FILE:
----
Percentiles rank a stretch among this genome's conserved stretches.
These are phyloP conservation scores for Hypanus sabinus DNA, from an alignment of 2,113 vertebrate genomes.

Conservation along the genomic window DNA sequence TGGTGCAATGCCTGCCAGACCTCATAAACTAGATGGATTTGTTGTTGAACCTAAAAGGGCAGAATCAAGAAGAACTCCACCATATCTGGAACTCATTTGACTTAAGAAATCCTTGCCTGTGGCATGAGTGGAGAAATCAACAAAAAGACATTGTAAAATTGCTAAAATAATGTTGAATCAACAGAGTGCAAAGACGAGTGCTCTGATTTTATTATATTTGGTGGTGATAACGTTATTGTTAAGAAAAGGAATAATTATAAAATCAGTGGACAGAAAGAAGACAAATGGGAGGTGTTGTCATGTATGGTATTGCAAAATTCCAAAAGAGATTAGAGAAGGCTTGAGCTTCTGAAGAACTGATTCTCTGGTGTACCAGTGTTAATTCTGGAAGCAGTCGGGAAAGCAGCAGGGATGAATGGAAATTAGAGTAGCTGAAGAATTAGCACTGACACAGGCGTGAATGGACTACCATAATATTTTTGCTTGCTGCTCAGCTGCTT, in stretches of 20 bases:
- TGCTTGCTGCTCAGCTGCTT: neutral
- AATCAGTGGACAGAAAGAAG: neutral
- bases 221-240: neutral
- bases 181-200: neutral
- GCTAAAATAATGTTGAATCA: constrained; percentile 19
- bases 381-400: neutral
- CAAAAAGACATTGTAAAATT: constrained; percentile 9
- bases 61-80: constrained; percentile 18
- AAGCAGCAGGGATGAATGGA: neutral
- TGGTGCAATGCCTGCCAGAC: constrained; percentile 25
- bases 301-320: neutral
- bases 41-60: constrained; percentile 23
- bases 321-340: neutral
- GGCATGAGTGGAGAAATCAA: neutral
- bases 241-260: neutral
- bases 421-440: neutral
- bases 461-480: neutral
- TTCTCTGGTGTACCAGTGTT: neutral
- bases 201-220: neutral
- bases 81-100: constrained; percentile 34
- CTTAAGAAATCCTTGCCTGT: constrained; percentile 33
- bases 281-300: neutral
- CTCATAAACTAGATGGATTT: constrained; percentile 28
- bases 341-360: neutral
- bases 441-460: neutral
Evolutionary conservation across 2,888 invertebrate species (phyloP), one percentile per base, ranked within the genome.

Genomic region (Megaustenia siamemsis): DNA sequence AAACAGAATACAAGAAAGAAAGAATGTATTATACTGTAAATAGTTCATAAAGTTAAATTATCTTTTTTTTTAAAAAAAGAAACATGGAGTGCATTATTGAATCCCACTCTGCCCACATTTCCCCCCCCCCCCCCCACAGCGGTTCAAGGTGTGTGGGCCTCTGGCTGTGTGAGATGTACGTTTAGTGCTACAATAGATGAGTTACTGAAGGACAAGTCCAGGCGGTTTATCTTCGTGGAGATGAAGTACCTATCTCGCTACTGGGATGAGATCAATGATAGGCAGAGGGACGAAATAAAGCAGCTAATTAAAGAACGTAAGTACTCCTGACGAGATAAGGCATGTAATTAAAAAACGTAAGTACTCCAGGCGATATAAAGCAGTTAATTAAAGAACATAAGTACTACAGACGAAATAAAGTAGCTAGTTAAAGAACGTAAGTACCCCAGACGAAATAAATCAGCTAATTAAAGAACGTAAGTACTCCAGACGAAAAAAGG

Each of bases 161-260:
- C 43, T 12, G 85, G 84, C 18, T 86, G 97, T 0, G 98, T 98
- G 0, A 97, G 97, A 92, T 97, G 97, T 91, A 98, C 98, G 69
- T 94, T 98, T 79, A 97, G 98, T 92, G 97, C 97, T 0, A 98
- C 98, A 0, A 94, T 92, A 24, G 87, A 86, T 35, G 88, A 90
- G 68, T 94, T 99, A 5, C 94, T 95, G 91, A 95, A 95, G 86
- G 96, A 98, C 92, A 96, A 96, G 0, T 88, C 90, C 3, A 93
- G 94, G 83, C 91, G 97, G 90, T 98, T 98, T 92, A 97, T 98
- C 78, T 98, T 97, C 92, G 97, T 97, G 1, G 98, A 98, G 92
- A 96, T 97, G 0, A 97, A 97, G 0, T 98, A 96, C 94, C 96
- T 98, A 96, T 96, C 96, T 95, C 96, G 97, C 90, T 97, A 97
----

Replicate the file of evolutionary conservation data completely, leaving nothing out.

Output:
Percentiles rank a stretch among this genome's conserved stretches.
These are phyloP conservation scores for Hypanus sabinus DNA, from an alignment of 2,113 vertebrate genomes.

Conservation along the genomic window DNA sequence TGGTGCAATGCCTGCCAGACCTCATAAACTAGATGGATTTGTTGTTGAACCTAAAAGGGCAGAATCAAGAAGAACTCCACCATATCTGGAACTCATTTGACTTAAGAAATCCTTGCCTGTGGCATGAGTGGAGAAATCAACAAAAAGACATTGTAAAATTGCTAAAATAATGTTGAATCAACAGAGTGCAAAGACGAGTGCTCTGATTTTATTATATTTGGTGGTGATAACGTTATTGTTAAGAAAAGGAATAATTATAAAATCAGTGGACAGAAAGAAGACAAATGGGAGGTGTTGTCATGTATGGTATTGCAAAATTCCAAAAGAGATTAGAGAAGGCTTGAGCTTCTGAAGAACTGATTCTCTGGTGTACCAGTGTTAATTCTGGAAGCAGTCGGGAAAGCAGCAGGGATGAATGGAAATTAGAGTAGCTGAAGAATTAGCACTGACACAGGCGTGAATGGACTACCATAATATTTTTGCTTGCTGCTCAGCTGCTT, in stretches of 20 bases:
- TGCTTGCTGCTCAGCTGCTT: neutral
- AATCAGTGGACAGAAAGAAG: neutral
- bases 221-240: neutral
- bases 181-200: neutral
- GCTAAAATAATGTTGAATCA: constrained; percentile 19
- bases 381-400: neutral
- CAAAAAGACATTGTAAAATT: constrained; percentile 9
- bases 61-80: constrained; percentile 18
- AAGCAGCAGGGATGAATGGA: neutral
- TGGTGCAATGCCTGCCAGAC: constrained; percentile 25
- bases 301-320: neutral
- bases 41-60: constrained; percentile 23
- bases 321-340: neutral
- GGCATGAGTGGAGAAATCAA: neutral
- bases 241-260: neutral
- bases 421-440: neutral
- bases 461-480: neutral
- TTCTCTGGTGTACCAGTGTT: neutral
- bases 201-220: neutral
- bases 81-100: constrained; percentile 34
- CTTAAGAAATCCTTGCCTGT: constrained; percentile 33
- bases 281-300: neutral
- CTCATAAACTAGATGGATTT: constrained; percentile 28
- bases 341-360: neutral
- bases 441-460: neutral
Evolutionary conservation across 2,888 invertebrate species (phyloP), one percentile per base, ranked within the genome.

Genomic region (Megaustenia siamemsis): DNA sequence AAACAGAATACAAGAAAGAAAGAATGTATTATACTGTAAATAGTTCATAAAGTTAAATTATCTTTTTTTTTAAAAAAAGAAACATGGAGTGCATTATTGAATCCCACTCTGCCCACATTTCCCCCCCCCCCCCCCACAGCGGTTCAAGGTGTGTGGGCCTCTGGCTGTGTGAGATGTACGTTTAGTGCTACAATAGATGAGTTACTGAAGGACAAGTCCAGGCGGTTTATCTTCGTGGAGATGAAGTACCTATCTCGCTACTGGGATGAGATCAATGATAGGCAGAGGGACGAAATAAAGCAGCTAATTAAAGAACGTAAGTACTCCTGACGAGATAAGGCATGTAATTAAAAAACGTAAGTACTCCAGGCGATATAAAGCAGTTAATTAAAGAACATAAGTACTACAGACGAAATAAAGTAGCTAGTTAAAGAACGTAAGTACCCCAGACGAAATAAATCAGCTAATTAAAGAACGTAAGTACTCCAGACGAAAAAAGG

Each of bases 161-260:
- C 43, T 12, G 85, G 84, C 18, T 86, G 97, T 0, G 98, T 98
- G 0, A 97, G 97, A 92, T 97, G 97, T 91, A 98, C 98, G 69
- T 94, T 98, T 79, A 97, G 98, T 92, G 97, C 97, T 0, A 98
- C 98, A 0, A 94, T 92, A 24, G 87, A 86, T 35, G 88, A 90
- G 68, T 94, T 99, A 5, C 94, T 95, G 91, A 95, A 95, G 86
- G 96, A 98, C 92, A 96, A 96, G 0, T 88, C 90, C 3, A 93
- G 94, G 83, C 91, G 97, G 90, T 98, T 98, T 92, A 97, T 98
- C 78, T 98, T 97, C 92, G 97, T 97, G 1, G 98, A 98, G 92
- A 96, T 97, G 0, A 97, A 97, G 0, T 98, A 96, C 94, C 96
- T 98, A 96, T 96, C 96, T 95, C 96, G 97, C 90, T 97, A 97